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iPhone  header logo

Raft Pirates

For: iPhone   Also on: Android, iPad

A good-looking paddle

Product: Raft Pirates | Developer: Big Blue Bubble | Publisher: 6waves | Format: iPhone | Genre: Arcade, Strategy | Players: 1 | Networking: wireless (network) | Version: Europe | App version: 1.0.2
 
Raft Pirates iPhone, thumbnail 1
This is a freemium game review, in which we give our impressions immediately after booting a game up, again after three days, and finally after seven days. That's what the strange sub-headings are all about.

In The Adventures of Huckleberry Finn, you get the impression that rafts allow you to lazily drift down rivers without a care in the world.

These preconception is smashed to smithereens by Raft Pirates, a freemium builder stroke (stroke! stroke!) battler for your iPhone or iPad.

In this fictional universe, streams and lakes are filled with villainous scoundrels. I've taken it upon myself to find out whether that's an improvement over Mark Twain's imaginary waterways by playing it for a week and reporting back.

First impressions

Raft Pirates has a wickedly playful sense of humour. All of your sailors are stylised skeletal scallywags, super-sweet and snarling. The characters are all colourful renditions of '90s bros with bandanas and bouffants, piratical takes on the policeman from the Village People, and so on.

Their actions are also mild but menacing. For instance, firing the Bilge Rat-Tat-Tat weapon results in one of yer mates performing a simplistic Dance Dance Revolution routine on a stripped down playmat. It's odd stuff, but totally endearing.

Everything's laid out well, too, with highly navigable menu design and a clear user interface. If you want to see how powerful each section of your ship is, you need only tap a single option, and the same can be said of venturing into dangerous seas, fishing for treasure, and more.

The creaking of the boards upon which you float, the lapping of the waves, the cutesy crew's ragged look - this is a distinctive, personality-filled game.

IAPs explained
You can purchase Gold and Diamonds to augment your game experience. 400 Gold will set you back 69p, and 25 Diamonds cost £1.49. These can be used to purchase extra parts so that you can build your ship faster, but I rarely used them.

Though both can be found naturally throughout the game, it's only Gold that you'll encounter often.
Day 3: Salty seadogs

The game's starting to choke a little, and that's a real pity.

Occasionally after a battle the game will appear to forget what it needs to be doing next, hanging on the same screen for minutes at a time. It's a technical disappointment in what's otherwise a very competently made freemium strategy game.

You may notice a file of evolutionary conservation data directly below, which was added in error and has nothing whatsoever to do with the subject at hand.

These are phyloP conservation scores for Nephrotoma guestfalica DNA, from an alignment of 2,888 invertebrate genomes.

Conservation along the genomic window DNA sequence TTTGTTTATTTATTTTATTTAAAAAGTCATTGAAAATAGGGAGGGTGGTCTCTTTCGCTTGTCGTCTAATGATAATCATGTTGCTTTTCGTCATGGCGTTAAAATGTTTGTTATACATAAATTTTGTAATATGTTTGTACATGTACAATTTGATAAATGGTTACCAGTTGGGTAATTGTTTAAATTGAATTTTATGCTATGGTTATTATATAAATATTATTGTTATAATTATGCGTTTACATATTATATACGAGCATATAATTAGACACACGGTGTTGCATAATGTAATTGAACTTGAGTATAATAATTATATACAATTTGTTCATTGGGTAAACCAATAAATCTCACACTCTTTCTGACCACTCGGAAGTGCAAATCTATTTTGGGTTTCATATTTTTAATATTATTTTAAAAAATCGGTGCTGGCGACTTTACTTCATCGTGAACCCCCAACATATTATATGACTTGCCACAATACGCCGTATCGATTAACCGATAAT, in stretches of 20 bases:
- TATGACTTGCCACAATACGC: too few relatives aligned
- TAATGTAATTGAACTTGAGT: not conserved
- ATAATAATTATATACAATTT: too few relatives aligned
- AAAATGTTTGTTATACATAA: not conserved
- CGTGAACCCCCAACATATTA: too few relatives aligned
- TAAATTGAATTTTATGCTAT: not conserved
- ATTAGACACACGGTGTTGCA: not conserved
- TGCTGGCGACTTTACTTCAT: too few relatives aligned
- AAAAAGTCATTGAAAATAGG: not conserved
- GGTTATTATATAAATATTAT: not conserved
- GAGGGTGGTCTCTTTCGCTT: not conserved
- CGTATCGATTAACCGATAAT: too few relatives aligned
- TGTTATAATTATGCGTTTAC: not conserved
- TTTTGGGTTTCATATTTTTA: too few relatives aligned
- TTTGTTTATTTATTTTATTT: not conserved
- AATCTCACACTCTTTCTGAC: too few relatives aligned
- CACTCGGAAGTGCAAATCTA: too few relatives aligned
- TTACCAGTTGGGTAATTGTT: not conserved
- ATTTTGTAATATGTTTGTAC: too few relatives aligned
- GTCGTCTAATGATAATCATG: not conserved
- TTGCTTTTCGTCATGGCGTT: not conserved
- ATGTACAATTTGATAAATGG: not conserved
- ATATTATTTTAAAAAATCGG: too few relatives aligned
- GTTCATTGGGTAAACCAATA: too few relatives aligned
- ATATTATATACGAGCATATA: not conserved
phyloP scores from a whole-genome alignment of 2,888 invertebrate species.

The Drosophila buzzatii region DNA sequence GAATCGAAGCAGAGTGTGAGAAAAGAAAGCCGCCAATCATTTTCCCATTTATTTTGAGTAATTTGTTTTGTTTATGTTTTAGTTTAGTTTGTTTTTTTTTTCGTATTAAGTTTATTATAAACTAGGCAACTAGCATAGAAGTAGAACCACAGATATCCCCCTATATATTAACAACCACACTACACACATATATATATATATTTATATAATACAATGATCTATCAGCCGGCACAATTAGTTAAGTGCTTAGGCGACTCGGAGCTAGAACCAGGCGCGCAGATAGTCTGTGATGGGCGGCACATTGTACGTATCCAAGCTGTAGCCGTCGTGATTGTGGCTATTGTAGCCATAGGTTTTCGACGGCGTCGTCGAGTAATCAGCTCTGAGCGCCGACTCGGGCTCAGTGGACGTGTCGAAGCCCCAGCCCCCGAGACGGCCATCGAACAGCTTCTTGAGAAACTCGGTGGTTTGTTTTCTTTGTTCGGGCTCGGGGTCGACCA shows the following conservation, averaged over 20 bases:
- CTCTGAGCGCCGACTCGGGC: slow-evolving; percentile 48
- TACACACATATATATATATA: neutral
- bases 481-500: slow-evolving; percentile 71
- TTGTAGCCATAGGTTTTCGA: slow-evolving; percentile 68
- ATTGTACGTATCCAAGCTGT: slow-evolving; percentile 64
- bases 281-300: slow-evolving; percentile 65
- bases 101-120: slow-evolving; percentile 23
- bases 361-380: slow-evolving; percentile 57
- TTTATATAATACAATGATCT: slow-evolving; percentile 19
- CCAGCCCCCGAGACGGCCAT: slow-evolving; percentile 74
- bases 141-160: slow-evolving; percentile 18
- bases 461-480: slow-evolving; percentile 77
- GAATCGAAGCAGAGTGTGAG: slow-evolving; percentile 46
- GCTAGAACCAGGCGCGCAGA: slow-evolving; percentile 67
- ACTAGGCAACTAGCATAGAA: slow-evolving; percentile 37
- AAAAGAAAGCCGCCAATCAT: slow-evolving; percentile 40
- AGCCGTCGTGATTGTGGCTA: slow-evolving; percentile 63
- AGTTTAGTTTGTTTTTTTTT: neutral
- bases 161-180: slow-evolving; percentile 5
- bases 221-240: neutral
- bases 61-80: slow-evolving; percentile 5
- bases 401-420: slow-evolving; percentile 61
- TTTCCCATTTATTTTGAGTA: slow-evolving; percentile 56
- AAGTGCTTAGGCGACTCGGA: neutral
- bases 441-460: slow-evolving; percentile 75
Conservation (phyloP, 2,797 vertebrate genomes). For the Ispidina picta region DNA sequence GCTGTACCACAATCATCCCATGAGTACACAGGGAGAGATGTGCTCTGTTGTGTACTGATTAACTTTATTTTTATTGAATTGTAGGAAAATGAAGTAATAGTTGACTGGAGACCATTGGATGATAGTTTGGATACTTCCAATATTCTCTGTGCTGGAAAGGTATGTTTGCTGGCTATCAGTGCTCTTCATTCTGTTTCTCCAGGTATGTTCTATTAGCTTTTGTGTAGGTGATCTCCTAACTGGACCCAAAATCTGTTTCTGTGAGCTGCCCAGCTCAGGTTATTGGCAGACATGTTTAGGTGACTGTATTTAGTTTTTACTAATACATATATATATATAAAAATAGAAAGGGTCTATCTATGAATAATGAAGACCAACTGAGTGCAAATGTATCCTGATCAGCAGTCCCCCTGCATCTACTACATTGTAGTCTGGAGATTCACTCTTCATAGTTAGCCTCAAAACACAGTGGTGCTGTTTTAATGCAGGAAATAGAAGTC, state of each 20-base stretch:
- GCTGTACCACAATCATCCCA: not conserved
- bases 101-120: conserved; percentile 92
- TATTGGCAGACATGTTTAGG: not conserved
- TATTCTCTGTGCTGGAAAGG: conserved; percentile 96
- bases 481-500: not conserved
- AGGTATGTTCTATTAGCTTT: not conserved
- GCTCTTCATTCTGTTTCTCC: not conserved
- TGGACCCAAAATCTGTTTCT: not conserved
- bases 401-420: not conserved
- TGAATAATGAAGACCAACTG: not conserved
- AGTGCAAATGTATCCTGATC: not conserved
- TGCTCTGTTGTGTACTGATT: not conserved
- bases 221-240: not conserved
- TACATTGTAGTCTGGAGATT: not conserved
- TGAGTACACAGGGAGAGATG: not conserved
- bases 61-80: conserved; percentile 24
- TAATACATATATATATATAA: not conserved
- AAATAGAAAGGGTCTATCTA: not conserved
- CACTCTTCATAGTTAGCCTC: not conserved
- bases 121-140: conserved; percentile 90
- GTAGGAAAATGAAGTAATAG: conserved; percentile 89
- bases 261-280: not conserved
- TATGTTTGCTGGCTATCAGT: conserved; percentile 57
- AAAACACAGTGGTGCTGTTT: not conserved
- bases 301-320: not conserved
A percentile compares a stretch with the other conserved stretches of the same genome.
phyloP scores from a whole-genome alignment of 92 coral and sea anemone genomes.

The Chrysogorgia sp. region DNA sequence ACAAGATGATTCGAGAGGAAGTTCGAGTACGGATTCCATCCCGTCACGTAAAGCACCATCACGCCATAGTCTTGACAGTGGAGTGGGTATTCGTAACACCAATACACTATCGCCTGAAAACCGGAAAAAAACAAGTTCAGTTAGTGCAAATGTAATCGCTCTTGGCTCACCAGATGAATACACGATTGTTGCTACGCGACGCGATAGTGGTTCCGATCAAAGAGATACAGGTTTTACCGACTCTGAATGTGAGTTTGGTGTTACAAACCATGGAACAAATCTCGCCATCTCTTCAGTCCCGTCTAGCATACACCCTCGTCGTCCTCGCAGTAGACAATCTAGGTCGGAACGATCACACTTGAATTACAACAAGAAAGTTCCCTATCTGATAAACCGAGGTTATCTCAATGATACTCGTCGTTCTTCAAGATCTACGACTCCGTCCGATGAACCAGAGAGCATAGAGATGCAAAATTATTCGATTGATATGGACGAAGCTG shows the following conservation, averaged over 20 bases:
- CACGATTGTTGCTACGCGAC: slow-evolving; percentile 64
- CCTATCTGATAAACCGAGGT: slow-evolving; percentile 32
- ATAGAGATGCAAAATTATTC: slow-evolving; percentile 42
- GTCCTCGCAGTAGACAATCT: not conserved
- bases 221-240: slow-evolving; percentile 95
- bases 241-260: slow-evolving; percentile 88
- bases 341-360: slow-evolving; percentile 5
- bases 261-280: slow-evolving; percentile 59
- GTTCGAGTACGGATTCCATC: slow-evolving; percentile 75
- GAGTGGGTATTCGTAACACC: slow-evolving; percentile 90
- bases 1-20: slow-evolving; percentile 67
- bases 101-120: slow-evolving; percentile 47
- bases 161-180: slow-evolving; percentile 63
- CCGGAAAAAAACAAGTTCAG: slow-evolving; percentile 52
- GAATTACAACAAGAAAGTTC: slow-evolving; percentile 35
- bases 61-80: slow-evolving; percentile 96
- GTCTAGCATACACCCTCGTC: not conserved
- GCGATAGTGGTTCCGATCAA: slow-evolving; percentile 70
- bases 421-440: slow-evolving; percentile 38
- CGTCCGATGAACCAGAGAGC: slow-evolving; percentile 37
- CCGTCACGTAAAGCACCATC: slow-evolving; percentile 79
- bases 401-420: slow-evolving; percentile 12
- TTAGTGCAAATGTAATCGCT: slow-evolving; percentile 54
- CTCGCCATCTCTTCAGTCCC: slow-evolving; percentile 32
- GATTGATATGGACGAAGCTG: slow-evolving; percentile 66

You go fishing for resources at the bottom of the ocean, yank them up to the surface, and begin expanding your vessel of rafts. It's not enough to just have the biggest ship on the open seas, you'll need to defend it, too, as whenever you venture into the resource-rich pirate waters you're susceptible to attack.

Or you can attack others yourself: it's your call and it's worth the risk for the booty on offer after you've sunk a section of ship.

I can't wait to see more of what I can add to my ship, and I doubt I'll have to, as I'm steaming ahead. It's a perfect game to have on in the background while doing other, more taxing things - the hypnotic sound of rope on wood is oddly calming as I sit here writing these words down.

Day 7: Fighting against the current

A week into my voyage and I've got a pretty beefy vessel, taking on rival pirates with relative ease.

A big part of the enjoyment in Raft Pirates is in constructing a layout for your craft that can defend and attack equally well, and testing its strength against a multitude of pirates.

The battles you enter are largely dictated by how many BP you have on a raft. You line up the section of craft you'd like to use to attack an enemy, then roll dice to determine who is successful in attacking. If you catch a lucky break, you can sometimes beat a craft with higher BP than you, but that doesn't happen too often.

I'm never really a fan of 'might makes right' gameplay, but the personality of Raft Pirates lets it get away with this to a large extent. You just want to be in the world - you're not too bothered about what you do in it.

Even the optional mini-game that accompanies diving for treasure is well-made and filled with personality - a simple collectathon featuring a pirate wearing a rubber ring sinking into the depths for loot.

Raft Pirates is an entertaining but shallow freemium builder/battler. Its sense of humour and great visual design help put it above the crowd, though, making for a game that's not quite as fun to play as it is to simply look at.

How are you getting on with the game? You can tell us and the rest of the PG community about your experiences by leaving a comment in the box below.
 
Raft Pirates
Reviewer photo
Peter Willington | 22 March 2013
Perhaps a little more style over substance, Raft Pirates is a building, battling and boating game with a big chunk of style
 
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